The EU’s GDPR has greatly augmented global awareness and standards surrounding data protection and privacy over the years, enabling and inspiring others to follow suit. The transfer of data across borders is a complex issue, but as awareness and compliance rise the consistency of regulations should be less of an issue in the future. Adoption of emerging technologies like A.I, migration to the cloud, perhaps even quantum technology in the not-too-distant future will all have to be enforced by data protection and regulation acts which in turn will have to be modified themselves to suit new paradigms. Even further into the future, data transmission or data storage in space would require specific legislation, for example.

One example of how data protection and regulation acts are molded by technology and the global political situation is the case of the UK. The UK has left the EU and is facing several dilemmas as to how to approach data regulation and protection. An excerpt from a text posted on the Hogan Lovells Engage website by Eduardo Ustarann puts things into perspective, “Shall we follow the direction of travel of the past 25 years and opt for the continuity and certainty provided by the GDPR or shall we use the departure from the EU to make radical changes to the regulation of data use and privacy?”. The article goes on to state, “The UK must follow its instinct and lead the way by promoting progressive regulation that is in sync with a digitally borderless world. In doing so, it should look at what other leading democracies are doing and be prepared to be aligned in approach. In its relation with the EU, it should find a magical yet pragmatic way of achieving a mutual recognition of frameworks that paves the way for seamless data flow”.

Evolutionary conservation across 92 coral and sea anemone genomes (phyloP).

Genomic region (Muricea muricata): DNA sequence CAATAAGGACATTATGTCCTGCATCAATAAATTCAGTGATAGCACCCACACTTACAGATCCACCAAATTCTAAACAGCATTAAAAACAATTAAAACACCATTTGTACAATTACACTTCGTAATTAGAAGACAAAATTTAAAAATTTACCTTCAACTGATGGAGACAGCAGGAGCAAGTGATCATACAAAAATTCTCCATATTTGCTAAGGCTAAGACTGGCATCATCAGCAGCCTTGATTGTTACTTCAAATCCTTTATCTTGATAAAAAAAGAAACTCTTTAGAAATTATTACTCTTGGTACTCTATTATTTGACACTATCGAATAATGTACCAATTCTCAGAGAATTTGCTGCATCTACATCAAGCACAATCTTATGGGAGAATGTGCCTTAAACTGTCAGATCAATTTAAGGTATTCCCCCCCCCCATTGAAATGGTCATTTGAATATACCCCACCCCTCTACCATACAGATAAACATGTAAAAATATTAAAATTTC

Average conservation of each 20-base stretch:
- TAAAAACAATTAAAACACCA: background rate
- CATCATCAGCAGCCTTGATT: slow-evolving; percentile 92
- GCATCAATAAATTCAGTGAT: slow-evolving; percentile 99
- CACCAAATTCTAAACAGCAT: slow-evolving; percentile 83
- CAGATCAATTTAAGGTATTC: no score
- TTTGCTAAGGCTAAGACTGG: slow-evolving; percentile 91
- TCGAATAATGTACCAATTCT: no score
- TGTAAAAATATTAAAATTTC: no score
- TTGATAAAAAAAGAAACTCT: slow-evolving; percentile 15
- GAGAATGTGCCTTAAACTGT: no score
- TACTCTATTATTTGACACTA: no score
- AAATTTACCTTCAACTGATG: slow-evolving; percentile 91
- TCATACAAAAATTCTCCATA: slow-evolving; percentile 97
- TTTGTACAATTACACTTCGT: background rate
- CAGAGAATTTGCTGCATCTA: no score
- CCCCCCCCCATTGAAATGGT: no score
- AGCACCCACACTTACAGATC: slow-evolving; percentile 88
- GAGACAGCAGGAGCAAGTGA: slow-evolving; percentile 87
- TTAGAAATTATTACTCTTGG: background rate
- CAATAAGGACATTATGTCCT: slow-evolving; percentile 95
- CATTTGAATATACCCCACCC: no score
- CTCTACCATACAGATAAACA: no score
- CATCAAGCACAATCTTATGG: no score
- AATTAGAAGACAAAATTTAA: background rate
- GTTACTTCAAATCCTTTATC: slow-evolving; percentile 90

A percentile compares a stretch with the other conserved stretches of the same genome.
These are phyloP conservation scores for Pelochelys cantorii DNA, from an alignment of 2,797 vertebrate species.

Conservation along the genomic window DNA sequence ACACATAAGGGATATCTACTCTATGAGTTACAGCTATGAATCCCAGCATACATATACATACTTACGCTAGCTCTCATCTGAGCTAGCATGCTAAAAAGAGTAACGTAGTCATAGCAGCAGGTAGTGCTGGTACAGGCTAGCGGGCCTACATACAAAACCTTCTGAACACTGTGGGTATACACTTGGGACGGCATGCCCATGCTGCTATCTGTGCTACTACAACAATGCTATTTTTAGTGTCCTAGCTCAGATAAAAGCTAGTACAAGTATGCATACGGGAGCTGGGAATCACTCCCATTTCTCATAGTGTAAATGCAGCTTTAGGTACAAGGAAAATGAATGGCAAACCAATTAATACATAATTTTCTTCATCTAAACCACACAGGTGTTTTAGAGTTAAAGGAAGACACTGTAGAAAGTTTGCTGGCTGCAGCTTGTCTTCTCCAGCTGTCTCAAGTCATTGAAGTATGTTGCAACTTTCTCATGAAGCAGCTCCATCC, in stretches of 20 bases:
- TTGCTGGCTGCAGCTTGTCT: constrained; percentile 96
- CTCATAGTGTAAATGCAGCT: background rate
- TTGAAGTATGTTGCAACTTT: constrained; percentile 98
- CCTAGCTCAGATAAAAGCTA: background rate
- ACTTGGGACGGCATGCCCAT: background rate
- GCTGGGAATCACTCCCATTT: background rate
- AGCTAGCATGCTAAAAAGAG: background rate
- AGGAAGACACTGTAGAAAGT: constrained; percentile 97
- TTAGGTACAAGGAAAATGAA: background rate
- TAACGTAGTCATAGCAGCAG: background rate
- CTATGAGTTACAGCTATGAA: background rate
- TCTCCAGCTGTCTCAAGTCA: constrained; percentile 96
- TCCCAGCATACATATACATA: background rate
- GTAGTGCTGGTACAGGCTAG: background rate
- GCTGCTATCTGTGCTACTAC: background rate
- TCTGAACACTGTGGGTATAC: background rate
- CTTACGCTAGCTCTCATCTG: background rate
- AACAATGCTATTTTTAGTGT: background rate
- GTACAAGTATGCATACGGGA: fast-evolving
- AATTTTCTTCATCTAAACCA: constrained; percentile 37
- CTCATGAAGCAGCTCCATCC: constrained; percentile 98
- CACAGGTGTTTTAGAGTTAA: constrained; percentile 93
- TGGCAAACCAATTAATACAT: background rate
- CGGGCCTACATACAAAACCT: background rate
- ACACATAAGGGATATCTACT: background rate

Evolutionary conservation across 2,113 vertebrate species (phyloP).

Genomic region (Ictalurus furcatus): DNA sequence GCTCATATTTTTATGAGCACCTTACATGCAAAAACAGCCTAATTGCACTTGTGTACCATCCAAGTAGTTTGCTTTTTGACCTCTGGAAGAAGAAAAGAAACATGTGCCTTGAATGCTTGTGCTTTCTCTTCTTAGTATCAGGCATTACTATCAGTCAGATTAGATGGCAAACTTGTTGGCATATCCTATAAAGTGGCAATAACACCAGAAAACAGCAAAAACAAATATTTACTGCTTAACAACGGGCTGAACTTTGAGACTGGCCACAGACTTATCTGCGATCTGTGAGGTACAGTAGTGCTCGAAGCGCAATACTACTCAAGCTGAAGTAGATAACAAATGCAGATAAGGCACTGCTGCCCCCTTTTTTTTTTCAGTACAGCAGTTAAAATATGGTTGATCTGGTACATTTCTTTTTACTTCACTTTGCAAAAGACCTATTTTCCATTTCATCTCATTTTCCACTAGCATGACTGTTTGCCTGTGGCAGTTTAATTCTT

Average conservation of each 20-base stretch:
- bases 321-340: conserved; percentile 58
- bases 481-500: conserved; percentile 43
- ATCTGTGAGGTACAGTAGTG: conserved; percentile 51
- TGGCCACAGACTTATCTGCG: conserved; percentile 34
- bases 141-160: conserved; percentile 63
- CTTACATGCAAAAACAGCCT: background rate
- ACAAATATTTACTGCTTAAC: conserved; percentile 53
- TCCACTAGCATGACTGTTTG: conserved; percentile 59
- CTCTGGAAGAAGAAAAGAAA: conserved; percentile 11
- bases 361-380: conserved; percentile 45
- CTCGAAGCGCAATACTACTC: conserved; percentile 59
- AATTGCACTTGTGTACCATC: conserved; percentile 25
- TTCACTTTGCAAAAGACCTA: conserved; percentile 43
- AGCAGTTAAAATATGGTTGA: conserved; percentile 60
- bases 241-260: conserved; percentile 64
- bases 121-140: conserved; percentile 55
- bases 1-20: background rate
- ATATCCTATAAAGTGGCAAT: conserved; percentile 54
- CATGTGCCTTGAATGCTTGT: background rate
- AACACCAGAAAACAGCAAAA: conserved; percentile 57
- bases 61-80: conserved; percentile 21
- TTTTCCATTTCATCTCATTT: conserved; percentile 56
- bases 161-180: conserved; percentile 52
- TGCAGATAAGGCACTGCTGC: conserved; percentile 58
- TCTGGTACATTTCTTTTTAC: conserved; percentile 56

Data protection and regulation acts are here to stay, just like global trade regulations are. The digital domain is the future of society. To that end, in the future, almost everything will be online and digitally transformed, including everything from critical infrastructure to life support systems, to entire smart cities, the list is endless. For this reason, it will be extremely vital that, first and foremost, data and privacy are internationally recognized and enforced via an ethical and moral lens, and that data flows seamlessly in an unhindered manner.